Someone is killing off young women in LA, leaving a baby doll with each of the bodies. Convinced a recently released criminal is responsible, the detective pushes hard on the ex-con, who ... See full summary »
This review has some plot spoilers, but not too much.
With names like Robert Carradine, Meg Foster, and John Saxon heading the cast of `The Killers Within,' I was expecting something really exciting when I sat down to watch it. I knew it was a low budget movie, but with people like this, I thought that maybe they were all lured into it by a slam-bang script or story. That isn't the case. Really, the script is so unspectacular that I can't figure out exactly why these talented people did this movie.
That is not to say that I think the movie is bad, because it isn't. I marginally like it, to be honest. There just isn't a whole lot to it. Carradine plays Ben Wallace, a man whose newspaper writer brother goes missing. His body is later found in the remains of his car, and a lot of drugs are found in his body. Carradine knows his brother had given up drugs long ago, so he sets out to find the real killers. With the help of a colleague of his brother at the newspaper, Carradine learns his brother was writing a story that he was excited about. It may have had to do with a close friend of his brother, Congressman Clayton (Mike Farrell), or it may have had something to do with the newspaper editor, played by Foster. Yep, they are in it all together, and the evil deed they feared being exposed is that they are harboring a Nazi war criminal believed dead, and they are funneling money to various hate groups and political mischief makers. Carradine puts the pieces together with the help of police detective John Saxon and a German (Norbert Weisser) who is looking for the Nazi.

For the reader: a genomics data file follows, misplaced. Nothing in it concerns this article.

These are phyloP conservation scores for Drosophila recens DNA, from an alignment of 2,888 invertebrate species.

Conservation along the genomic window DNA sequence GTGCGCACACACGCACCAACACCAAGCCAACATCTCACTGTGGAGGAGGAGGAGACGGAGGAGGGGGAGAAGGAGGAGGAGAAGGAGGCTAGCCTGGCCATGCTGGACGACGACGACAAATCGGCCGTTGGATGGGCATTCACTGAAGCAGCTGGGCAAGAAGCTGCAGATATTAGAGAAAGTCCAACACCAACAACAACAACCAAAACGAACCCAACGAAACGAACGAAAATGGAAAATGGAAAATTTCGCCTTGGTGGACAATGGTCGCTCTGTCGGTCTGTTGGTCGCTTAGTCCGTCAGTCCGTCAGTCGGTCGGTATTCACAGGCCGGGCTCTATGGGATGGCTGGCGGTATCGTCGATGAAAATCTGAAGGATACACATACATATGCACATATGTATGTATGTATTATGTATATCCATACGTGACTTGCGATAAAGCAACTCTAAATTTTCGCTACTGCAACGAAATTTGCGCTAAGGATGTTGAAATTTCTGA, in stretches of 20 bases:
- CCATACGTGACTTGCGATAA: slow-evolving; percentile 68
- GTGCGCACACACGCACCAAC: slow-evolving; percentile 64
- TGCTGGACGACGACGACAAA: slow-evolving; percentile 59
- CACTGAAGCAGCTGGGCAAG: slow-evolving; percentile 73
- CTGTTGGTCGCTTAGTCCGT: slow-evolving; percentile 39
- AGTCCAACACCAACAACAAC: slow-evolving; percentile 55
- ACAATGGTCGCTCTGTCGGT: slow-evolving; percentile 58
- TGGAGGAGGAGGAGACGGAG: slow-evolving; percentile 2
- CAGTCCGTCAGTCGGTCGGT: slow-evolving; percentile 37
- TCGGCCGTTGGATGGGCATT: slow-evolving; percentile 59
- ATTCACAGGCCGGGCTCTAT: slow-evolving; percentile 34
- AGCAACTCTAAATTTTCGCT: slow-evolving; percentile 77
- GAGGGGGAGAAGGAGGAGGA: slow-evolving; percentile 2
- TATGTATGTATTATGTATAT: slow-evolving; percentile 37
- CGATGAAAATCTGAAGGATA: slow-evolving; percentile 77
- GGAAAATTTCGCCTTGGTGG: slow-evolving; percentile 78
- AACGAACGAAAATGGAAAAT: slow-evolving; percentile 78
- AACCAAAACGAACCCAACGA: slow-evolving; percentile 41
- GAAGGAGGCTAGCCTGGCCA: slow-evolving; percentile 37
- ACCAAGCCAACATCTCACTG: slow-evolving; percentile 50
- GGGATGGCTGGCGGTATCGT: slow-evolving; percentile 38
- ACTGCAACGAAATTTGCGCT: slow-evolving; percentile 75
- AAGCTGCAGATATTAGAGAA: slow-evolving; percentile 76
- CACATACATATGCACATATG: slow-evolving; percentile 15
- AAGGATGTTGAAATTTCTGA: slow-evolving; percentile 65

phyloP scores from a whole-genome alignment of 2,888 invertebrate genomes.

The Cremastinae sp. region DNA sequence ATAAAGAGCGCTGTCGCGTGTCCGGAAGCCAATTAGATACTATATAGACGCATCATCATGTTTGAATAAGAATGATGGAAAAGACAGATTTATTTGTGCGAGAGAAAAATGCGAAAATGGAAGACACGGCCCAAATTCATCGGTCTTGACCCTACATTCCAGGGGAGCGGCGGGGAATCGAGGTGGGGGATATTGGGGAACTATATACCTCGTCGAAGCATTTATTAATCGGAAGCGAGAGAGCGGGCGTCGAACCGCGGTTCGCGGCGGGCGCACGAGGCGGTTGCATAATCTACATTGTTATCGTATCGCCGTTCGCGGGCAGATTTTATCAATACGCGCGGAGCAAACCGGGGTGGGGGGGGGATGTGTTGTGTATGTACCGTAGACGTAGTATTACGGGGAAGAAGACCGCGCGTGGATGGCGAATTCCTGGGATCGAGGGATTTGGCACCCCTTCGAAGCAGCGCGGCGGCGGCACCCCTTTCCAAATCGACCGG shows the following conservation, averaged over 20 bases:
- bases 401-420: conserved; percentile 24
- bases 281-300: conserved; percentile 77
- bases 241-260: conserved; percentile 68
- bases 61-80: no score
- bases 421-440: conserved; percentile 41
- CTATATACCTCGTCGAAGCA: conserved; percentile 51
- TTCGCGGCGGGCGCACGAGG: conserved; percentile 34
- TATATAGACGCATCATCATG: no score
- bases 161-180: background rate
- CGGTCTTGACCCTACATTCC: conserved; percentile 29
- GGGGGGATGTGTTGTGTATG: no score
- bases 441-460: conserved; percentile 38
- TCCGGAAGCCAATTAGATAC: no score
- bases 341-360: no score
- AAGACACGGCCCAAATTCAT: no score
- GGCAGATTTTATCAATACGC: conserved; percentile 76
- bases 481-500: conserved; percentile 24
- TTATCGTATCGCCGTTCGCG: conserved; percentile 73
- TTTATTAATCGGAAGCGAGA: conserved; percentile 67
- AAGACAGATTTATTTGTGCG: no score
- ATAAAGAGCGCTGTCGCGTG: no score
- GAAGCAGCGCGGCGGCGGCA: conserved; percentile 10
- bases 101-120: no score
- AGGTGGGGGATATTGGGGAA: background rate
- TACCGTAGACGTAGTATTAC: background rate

The movie is neither good nor bad. Everything makes sense leading up to the conclusion, but the end itself isn't very exciting or satisfying (Carradine, as the main character with a debt to pay those that killed his brother, should have played a more crucial role in the final confrontation with Farrell and Foster). Paul Leder's final film is a decent time killer, but not something to go far out of your way to hunt down unless you are a big Robert Carradine fan. Zantara's score: 6 out of 10.
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